Stratosphreak Rebuild


After it sat around for over a year since the damage sustained at Balls 2002 I FINALLY got around to rebuilding the booster section of Stratosphreak. Rather than strip the paint from the damaged booster I opted to start over with fresh airframe material. The following set of pictures and description outlines the process I followed to surface mount the fins to the filament wound fiberglass airframe and reinforce with carbon fiber applied by vacuum bagging the entire booster section.

The entire process starts with a piece of filament wound fiberglass tubing. I cut dado slots in the airframe using my table saw, and then attached the fins with epoxy. The trick I use here (see picture) is to hold them in place with masking tape. I put one fin on, set it in place with tape, then move to the next fin. Once they're all on I verify the alignment with a fin guide printout from VCP. Once i'm happy with where they are I use a trick to set the epoxy fast.
Yup, thats my rocket in the oven. I've pre-heated the oven to 200 degrees and then carefully propped the rocket between the oven door and the bottom rack. Why do this? Because after about 5 minutes in the oven the epoxy is cured and I dont have to worry about the fins getting bumped, epoxy dripping all over, etc.

Once they're set I remove the tape and apply fillets using epoxy thickened with fumed silica. Back in the oven for another 5 minutes and the fillets are cured solid! Only 20 minutes to apply and fillet the fins. Not bad!

Now its time to vacuum bag the fin can. I'm going to assume you know the basics of vacuum bagging composites. Pictured here is the fin can wetted out with epoxy and a layer of 5.7 ounce carbon fiber fabric, a layer of unidirectional carbon (fibers running from fin tip to fin tip), and a layer of 10 ounce fiberglass (mainly as a sacrificial sanding and cosmetic layer). On top of that is a layer of peel ply.
Now i've added the breather. I like to loosely tape it in place with masking tape, it helps to hold everything where I want it and makes it easier to get into the bag.
This is the end of the vacuum bag that fits over the fin can. Nothing special here, just regular vacuum bag material and the double stick putty stuff. I form the end of the vacuum bag into the shape seen here to conform to the fin can.
And here we are with the fin can inside the bag.
Applying vacuum. No, I dont use a vacuum cleaner for the entire process, I just find that a shop vac has a much higher CFM rating than my vacuum pump. It gets the air out much faster. I like to pull it down with the shop vac first, then get all the wrinkles out that I can, make sure the bag is fitting properly and just make sure everything is in place. Then I hook up the vacuum pump and pull it down. My pump is wearing out, it only does 23 inches of mercury. Fortunately this is sufficient for what I'm doing here.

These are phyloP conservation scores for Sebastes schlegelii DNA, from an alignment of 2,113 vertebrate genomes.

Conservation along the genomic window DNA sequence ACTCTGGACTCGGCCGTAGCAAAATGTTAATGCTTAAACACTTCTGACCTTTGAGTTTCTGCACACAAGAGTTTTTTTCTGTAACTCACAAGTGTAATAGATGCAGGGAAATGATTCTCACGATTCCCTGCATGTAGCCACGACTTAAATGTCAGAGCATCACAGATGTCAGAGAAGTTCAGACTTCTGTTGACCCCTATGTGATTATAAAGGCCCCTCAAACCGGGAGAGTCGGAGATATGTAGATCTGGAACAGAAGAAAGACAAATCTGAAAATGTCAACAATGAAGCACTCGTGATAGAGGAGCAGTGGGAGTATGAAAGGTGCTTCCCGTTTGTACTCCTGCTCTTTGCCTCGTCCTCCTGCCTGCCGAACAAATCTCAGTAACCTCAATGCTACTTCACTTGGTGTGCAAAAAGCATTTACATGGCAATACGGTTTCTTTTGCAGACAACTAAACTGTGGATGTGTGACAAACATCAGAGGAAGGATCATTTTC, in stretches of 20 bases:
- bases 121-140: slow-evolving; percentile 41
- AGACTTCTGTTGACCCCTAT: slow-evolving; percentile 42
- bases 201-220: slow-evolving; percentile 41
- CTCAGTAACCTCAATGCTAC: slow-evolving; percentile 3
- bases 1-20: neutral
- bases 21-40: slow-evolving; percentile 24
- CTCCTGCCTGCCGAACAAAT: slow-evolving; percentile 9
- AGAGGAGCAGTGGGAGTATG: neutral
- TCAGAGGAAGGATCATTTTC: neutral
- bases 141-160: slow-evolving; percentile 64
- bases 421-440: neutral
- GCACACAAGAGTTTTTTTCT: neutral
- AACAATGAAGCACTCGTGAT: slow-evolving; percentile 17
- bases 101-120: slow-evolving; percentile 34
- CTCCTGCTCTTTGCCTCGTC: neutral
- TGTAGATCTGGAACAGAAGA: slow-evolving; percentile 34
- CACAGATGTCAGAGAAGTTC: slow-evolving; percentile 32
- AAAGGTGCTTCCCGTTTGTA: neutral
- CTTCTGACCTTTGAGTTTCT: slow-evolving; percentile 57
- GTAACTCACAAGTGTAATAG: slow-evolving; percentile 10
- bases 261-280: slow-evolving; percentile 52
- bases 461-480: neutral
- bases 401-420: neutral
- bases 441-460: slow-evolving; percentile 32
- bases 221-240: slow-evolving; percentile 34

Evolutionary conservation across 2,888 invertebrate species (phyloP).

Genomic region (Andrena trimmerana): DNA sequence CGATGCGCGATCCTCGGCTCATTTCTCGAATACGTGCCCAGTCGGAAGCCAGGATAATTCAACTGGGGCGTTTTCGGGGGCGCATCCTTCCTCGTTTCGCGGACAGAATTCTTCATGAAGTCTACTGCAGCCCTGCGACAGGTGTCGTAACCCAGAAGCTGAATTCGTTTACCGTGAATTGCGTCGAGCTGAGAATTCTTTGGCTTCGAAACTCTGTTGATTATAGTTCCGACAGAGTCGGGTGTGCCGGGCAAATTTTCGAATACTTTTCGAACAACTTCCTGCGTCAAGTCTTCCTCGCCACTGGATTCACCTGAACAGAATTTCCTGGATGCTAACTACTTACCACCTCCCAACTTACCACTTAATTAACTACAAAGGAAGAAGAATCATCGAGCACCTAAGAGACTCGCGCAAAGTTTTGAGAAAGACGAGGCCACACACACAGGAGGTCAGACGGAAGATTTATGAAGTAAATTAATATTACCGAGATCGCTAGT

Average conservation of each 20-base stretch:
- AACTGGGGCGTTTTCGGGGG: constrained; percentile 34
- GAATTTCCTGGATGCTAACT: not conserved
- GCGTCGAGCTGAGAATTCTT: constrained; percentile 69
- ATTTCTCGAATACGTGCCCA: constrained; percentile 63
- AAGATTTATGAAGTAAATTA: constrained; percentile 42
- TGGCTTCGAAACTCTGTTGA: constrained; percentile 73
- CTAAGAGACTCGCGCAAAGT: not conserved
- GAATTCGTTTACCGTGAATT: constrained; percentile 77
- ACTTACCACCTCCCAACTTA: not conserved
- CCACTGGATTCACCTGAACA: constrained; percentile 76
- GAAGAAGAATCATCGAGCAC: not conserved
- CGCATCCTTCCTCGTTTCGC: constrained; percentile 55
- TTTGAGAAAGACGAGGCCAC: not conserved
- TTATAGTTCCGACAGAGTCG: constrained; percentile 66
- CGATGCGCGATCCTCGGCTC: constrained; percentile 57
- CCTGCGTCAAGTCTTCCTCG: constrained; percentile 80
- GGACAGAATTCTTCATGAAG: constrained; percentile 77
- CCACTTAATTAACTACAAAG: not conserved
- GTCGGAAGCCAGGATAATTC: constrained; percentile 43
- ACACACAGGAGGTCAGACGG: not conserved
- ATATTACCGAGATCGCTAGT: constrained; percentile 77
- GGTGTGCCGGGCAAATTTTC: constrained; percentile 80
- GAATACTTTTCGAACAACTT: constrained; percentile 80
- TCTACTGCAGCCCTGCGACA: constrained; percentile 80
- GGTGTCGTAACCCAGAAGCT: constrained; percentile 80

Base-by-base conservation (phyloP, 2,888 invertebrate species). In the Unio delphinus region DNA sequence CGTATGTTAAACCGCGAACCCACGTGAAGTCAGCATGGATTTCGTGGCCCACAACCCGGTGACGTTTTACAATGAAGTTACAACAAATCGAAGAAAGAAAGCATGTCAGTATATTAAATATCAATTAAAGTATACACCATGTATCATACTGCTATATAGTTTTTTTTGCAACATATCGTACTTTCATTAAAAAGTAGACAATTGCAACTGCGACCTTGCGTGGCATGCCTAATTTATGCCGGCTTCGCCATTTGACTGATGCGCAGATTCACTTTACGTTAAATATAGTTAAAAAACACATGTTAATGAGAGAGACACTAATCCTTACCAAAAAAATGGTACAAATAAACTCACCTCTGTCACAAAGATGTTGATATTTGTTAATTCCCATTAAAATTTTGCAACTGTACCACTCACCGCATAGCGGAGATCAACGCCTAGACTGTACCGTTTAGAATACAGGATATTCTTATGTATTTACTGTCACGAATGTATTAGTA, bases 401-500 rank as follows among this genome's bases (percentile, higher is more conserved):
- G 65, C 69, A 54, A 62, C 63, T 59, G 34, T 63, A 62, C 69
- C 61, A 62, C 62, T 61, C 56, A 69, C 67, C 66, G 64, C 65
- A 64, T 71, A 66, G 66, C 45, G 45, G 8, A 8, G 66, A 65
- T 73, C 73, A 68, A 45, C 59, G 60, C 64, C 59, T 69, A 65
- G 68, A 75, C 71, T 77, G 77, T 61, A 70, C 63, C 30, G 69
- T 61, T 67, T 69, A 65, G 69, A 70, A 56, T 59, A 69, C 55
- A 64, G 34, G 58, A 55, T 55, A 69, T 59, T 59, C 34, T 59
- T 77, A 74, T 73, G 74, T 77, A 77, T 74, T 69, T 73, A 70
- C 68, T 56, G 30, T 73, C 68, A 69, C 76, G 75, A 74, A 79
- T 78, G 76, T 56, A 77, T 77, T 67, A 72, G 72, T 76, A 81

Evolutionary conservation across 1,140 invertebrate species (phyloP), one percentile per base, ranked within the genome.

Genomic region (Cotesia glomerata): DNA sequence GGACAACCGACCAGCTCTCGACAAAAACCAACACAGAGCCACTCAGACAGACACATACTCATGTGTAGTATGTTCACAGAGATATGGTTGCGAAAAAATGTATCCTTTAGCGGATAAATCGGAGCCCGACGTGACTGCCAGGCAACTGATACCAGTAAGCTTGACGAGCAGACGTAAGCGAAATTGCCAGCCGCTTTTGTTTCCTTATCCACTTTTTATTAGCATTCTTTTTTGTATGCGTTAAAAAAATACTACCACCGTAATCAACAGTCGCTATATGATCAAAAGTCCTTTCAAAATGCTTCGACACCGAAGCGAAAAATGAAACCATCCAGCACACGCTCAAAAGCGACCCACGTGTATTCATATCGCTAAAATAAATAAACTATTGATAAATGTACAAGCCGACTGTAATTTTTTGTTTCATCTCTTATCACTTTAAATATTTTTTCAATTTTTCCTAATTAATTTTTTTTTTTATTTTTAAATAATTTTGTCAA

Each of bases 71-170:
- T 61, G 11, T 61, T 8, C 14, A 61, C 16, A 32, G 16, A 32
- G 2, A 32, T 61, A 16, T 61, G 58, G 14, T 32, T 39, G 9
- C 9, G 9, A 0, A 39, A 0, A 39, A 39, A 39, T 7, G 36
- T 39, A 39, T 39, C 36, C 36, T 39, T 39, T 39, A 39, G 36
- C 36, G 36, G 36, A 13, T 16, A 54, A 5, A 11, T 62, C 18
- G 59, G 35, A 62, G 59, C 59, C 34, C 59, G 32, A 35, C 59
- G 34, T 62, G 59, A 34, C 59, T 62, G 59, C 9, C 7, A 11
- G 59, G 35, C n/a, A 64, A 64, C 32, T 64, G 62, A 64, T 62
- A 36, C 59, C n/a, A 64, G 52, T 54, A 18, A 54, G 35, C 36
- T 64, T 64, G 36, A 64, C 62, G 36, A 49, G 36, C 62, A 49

If you look closely at the end of the rocket you'll notice a wood bulkhead taped in place over the end. This is to prevent the vacuum bag from being sucked into the tube and then popping. This is a required step. Also, if you're vacuum bagging a cardboard or phenolic airframe you'll need to reinforce it with coupler tubes and bulkheads inside. With fiberglass tubing that isnt necessary as the stuff is plenty tough.

Here we are with vacuum applied. Notice the resin that can be seen seeping into the breather. This is good.
I have yet to build myself a heat box for curing composites. I need to, just havent got around to it. In the meantime I've found that the 500w halogen lamps work pretty darn good for directional heating. As you can see here with my handy-dandy infra-red thermometer I'm able to get the temperature of the fin can up to 180 degrees F! Thats pretty darn respectable if you ask me. Only problem is it only works for one side. I could probably set up a couple in a jig or on stands to heat all 3 sides at the same time. Might be easier than a cure box, who knows.

CAUTION:Obviously, there is a potential fire danger here. With no thermostat there is no telling how hot this could get. If you do this, exercise caution and common sense. Dont leave it unattended, keep fire extinguisher handy, etc.

After about 15 minutes of vacuum and heat (applied to all sides by rotating the piece) I pull it out of the bag.
With a little grunting I'm able to remove the peel ply. Not a super pretty layup, but suitable.
I take it back to the kitchen for a post cure in the oven. Check your epoxy's documentation on reccomended cure and post cure temperatures and procedures.

Well, I hope this was informative. If you have any questions, dont hesitate to contact me.

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